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If you were to travel West along Pentonville Road towards Kings Cross Station you might notice a long, high brick wall on your left with grass and shrubs just visible behind. We often had and Mike knew that it was a reservoir, but we had never stopped to look at it. Having decided to explore closer to home for a while, the reservoir and area surrounding it seemed a good place to start.

Heading down Claremont Street, to the left of the reservoir, we were distracted by a short turning to the left at the end of which we found Claremont Close. Our original intention for a series of walks had been to follow the course of the New River which was built by the New River Company established in the 17th century to bring fresh water in to the Capital from Hertfordshire, but events overtook us. Claremont Close is a group of 8 blocks of housing built around a central green in 1935/6 and was the last housing built by the New River Company. Read more about New River and the company here:  http://www.londongardensonline.org.uk/gardens-online-record.php?ID=ISL019

Back on track, we walked past the reservoir, a large grassy mound taken over by wild flowers and other local plants. It was built in 1853 following the cholera epidemic of 1846 and subsequent Metropolis Water Act of 1852. The Act enforced the covering of all open reservoirs including Upper Pond which had been on the site since 1709 and was connected to New River. It is now a header tank supplying Islington and the West End. Read more about its history and construction here:                                                                                                             http://londongardensonline.org.uk/gardens-online-record.php?ID=ISL020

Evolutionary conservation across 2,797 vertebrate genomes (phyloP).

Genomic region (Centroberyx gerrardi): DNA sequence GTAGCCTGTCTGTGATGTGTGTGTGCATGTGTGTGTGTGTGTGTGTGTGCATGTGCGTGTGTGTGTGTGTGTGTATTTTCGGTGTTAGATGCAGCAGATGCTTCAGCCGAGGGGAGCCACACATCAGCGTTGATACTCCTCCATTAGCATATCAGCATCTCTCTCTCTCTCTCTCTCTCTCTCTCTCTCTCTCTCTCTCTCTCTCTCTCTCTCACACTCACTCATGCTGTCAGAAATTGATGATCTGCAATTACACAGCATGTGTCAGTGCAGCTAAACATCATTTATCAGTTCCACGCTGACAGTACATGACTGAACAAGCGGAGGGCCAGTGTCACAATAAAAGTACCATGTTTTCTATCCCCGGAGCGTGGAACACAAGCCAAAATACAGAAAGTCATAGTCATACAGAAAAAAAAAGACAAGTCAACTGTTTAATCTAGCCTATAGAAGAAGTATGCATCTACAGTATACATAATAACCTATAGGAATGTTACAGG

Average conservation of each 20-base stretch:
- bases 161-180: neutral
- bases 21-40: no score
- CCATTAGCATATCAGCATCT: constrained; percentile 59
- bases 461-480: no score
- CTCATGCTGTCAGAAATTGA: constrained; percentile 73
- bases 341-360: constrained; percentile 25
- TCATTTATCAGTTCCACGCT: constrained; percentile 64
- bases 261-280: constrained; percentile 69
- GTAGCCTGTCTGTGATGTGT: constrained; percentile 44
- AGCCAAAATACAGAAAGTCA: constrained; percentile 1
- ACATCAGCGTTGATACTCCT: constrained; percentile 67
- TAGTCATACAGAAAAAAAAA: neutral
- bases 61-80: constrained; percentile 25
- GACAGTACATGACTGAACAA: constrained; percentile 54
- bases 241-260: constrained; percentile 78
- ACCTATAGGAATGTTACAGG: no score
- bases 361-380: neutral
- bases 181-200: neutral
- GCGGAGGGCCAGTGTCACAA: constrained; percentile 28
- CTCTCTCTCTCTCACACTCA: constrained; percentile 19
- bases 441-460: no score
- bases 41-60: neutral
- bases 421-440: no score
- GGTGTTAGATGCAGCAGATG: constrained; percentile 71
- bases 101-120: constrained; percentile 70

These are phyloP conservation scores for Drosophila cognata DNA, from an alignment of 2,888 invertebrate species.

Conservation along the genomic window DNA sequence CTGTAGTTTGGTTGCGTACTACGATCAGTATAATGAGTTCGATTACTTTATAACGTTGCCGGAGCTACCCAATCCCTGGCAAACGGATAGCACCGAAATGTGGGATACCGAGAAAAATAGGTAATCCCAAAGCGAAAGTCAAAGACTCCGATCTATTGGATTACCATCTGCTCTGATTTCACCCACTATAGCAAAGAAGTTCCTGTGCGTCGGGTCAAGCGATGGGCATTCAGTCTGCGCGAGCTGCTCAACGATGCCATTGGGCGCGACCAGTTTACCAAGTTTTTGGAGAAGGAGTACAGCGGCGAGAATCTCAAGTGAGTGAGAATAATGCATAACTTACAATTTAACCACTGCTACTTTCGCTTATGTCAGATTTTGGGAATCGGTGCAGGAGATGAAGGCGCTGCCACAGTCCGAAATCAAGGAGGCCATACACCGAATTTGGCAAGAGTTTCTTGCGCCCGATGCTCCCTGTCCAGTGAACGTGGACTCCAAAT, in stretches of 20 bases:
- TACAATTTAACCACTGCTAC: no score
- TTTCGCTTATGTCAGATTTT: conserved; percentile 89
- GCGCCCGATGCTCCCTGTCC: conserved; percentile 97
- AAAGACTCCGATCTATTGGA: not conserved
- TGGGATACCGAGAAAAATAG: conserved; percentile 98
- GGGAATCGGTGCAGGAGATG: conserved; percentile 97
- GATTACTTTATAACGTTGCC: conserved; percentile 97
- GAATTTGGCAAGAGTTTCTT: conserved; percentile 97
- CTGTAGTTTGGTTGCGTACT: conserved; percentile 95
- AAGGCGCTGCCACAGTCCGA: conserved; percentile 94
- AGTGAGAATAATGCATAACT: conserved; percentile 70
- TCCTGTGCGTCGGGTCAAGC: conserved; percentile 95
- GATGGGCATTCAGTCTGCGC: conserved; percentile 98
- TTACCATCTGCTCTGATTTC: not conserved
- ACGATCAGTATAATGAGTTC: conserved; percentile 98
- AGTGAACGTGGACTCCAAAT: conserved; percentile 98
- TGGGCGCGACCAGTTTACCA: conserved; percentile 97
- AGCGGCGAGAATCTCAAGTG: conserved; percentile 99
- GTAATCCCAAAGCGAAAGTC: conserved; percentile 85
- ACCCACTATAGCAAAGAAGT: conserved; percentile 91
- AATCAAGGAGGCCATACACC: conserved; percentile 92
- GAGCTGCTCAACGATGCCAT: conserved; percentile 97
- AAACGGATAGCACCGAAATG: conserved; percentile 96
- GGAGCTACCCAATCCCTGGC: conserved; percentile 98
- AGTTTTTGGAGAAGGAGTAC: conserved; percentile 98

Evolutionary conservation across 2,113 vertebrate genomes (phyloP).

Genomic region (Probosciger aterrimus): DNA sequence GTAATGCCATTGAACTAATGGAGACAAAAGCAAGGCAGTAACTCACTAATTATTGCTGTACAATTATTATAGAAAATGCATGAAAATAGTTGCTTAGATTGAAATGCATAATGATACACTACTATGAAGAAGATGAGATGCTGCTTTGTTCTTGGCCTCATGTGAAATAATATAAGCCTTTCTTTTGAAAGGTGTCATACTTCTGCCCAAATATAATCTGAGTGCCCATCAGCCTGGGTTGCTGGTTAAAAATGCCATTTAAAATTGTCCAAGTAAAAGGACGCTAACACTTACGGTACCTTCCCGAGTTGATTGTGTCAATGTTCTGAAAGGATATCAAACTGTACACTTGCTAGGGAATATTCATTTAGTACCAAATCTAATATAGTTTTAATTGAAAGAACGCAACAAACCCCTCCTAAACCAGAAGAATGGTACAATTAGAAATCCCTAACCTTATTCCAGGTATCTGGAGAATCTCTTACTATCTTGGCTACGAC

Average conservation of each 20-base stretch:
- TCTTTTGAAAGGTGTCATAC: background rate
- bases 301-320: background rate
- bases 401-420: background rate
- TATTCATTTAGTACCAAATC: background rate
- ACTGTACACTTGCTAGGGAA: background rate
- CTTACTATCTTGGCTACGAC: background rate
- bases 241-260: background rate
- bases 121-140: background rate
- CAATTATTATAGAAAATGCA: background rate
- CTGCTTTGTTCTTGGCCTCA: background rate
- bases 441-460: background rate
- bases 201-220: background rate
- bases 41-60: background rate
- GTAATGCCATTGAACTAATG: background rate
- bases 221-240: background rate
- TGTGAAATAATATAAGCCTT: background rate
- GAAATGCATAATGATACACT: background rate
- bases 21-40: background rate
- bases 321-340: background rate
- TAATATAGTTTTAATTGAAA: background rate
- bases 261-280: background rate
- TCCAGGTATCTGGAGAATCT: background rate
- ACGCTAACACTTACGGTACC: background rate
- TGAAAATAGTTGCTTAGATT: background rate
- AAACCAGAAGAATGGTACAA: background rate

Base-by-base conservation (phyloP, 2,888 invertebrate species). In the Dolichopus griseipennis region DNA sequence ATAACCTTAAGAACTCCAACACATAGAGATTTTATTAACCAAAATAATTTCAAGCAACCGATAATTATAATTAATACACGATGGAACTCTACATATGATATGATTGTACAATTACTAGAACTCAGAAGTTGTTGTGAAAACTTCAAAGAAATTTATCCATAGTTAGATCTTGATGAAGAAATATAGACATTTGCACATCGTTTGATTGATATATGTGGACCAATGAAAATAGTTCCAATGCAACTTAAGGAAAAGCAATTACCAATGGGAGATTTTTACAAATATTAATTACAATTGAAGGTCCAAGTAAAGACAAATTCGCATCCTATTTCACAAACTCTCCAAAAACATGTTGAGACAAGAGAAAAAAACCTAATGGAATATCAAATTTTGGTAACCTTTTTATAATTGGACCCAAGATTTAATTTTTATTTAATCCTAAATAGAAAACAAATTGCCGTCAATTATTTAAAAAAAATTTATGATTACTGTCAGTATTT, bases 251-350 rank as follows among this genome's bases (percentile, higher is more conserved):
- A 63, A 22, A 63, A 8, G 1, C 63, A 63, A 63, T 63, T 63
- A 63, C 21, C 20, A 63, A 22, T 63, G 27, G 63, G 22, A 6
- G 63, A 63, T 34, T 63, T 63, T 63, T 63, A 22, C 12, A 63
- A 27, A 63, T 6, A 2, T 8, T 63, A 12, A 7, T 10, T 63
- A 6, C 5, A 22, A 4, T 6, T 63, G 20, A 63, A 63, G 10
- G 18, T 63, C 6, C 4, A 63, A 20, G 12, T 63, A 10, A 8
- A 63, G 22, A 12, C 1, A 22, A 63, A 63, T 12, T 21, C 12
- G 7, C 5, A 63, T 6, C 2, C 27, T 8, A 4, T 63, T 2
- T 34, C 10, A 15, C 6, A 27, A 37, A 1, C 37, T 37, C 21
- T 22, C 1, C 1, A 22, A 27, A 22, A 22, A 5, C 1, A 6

From the corner of Claremont Square you can see the British Telecom Tower in the distance. Turning left takes you down Amwell Street (see link for history of the area and info about the ghost dairy shop front) https://alondoninheritance.com/tag/amwell-street/ whilst crossing over Amwell Street takes you on to Cruikshank Street with its mix of architectural styles. From the row of 19th century housing influenced by pre Arts and Crafts to the big post war, three-armed Bevin Court block of flats and, on a small bomb damage infill site opposite, 12 small flats built in 1957-8 designed by a group of architects including Lubetkin, designer of the iconic London Zoo penguin house.

Heading up  Great Percy Street we detoured in to Soley Mews, following the hand sign to a chapel which was used as a studio by Mike Owens, photographer of celebrities in the 1980s:                https://www.gasholder.london/2016/04/06/mike-owen-interview-kings-cross/

Wandering further we found ourselves on the very beautiful Lloyd Square, the houses around which were completed in the 1840s as part of the extensive Baker-Lloyd estate (history in the link below). On the corner of the square is a large building which is now a women’s hostel, formerly a YWCA hostel and was originally built as a House of Retreat by the Sisters of Bethany. It seems that the chapel mentioned above was used by the Sisters from the House of Retreat. Leaving the square behind it was only a short walk crossing Percy Circus on to Acton Street and up to Kings Cross.

https://www.british-history.ac.uk/survey-london/vol47/pp217-238